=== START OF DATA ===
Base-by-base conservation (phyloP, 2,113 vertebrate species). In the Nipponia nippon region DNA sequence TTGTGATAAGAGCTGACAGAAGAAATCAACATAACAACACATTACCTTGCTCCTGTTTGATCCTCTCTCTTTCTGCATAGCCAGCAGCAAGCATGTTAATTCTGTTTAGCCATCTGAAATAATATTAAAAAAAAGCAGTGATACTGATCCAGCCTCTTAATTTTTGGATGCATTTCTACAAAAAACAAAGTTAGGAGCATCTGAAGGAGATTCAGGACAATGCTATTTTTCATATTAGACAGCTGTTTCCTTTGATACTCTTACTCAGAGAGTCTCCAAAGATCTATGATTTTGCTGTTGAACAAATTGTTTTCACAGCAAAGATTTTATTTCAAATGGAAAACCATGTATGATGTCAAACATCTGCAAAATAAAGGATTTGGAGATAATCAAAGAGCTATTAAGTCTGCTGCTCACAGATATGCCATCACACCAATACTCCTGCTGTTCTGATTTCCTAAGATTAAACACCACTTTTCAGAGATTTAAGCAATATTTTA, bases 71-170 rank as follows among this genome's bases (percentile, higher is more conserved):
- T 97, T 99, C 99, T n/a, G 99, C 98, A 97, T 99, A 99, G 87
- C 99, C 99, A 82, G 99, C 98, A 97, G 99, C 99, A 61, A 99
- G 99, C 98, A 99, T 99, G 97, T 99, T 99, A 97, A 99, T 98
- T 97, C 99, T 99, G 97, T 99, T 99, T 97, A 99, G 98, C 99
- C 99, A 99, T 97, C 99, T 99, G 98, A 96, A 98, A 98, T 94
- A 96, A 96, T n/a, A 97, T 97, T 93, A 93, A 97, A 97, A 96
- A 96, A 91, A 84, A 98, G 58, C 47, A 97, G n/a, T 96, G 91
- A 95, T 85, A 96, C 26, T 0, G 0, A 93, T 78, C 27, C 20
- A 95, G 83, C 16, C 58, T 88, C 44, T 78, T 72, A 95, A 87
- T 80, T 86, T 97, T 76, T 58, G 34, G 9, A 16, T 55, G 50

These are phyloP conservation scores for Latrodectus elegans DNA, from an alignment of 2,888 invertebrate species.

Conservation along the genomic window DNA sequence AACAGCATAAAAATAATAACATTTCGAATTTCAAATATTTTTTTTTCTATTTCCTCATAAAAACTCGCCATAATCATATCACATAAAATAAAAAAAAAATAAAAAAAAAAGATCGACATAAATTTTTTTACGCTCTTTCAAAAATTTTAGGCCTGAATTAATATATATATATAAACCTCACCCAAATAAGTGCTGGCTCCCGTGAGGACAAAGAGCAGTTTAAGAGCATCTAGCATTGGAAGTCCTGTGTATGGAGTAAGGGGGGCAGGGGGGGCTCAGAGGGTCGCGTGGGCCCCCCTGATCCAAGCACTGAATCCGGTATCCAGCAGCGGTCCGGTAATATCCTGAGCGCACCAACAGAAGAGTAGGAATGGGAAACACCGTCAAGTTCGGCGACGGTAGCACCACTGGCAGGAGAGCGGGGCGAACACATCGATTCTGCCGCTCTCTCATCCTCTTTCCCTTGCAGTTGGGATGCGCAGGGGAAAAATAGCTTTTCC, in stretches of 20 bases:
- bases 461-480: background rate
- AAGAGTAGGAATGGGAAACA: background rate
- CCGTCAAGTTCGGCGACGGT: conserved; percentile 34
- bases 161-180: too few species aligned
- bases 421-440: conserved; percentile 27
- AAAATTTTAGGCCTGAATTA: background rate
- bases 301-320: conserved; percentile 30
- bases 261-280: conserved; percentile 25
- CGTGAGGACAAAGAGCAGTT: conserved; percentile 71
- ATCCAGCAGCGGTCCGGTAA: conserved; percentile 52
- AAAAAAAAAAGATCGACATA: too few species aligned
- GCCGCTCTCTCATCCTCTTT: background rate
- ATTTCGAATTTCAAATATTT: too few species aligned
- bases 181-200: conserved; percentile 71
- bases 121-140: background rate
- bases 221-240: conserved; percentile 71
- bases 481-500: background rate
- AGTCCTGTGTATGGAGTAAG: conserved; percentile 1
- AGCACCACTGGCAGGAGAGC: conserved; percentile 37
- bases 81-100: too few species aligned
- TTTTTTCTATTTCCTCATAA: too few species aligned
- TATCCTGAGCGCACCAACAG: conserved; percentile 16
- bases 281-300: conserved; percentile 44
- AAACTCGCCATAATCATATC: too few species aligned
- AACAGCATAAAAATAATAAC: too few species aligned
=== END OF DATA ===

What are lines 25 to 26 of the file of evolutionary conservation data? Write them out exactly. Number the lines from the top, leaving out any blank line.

- GCCGCTCTCTCATCCTCTTT: background rate
- ATTTCGAATTTCAAATATTT: too few species aligned